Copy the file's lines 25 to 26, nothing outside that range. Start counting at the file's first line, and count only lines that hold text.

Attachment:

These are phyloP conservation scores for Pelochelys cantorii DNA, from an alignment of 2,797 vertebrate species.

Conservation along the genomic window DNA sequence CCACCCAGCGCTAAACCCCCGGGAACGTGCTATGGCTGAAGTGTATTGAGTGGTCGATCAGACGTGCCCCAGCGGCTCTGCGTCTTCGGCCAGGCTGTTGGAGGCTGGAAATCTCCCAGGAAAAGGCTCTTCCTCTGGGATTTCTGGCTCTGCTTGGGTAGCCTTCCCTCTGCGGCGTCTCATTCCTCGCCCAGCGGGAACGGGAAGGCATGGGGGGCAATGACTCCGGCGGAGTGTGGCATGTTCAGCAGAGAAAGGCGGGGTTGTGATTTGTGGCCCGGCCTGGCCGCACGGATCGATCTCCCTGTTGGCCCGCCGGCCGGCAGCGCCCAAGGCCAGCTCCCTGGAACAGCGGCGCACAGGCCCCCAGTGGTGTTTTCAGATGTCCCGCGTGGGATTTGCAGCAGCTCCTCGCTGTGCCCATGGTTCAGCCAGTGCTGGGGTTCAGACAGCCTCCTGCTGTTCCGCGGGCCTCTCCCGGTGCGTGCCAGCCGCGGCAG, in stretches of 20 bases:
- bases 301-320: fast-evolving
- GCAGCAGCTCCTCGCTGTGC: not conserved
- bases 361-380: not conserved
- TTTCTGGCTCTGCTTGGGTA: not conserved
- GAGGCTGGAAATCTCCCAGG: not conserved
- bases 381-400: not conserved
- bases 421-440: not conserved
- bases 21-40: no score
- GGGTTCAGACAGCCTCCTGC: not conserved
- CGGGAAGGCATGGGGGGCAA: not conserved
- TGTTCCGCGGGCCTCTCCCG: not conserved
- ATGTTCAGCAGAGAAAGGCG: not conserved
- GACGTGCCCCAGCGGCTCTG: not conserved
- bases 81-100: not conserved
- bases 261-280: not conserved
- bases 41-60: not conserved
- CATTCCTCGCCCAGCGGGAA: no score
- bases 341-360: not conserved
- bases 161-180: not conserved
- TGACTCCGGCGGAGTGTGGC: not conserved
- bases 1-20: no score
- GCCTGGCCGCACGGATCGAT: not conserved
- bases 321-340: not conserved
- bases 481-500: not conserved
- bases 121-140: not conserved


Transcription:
- bases 321-340: not conserved
- bases 481-500: not conserved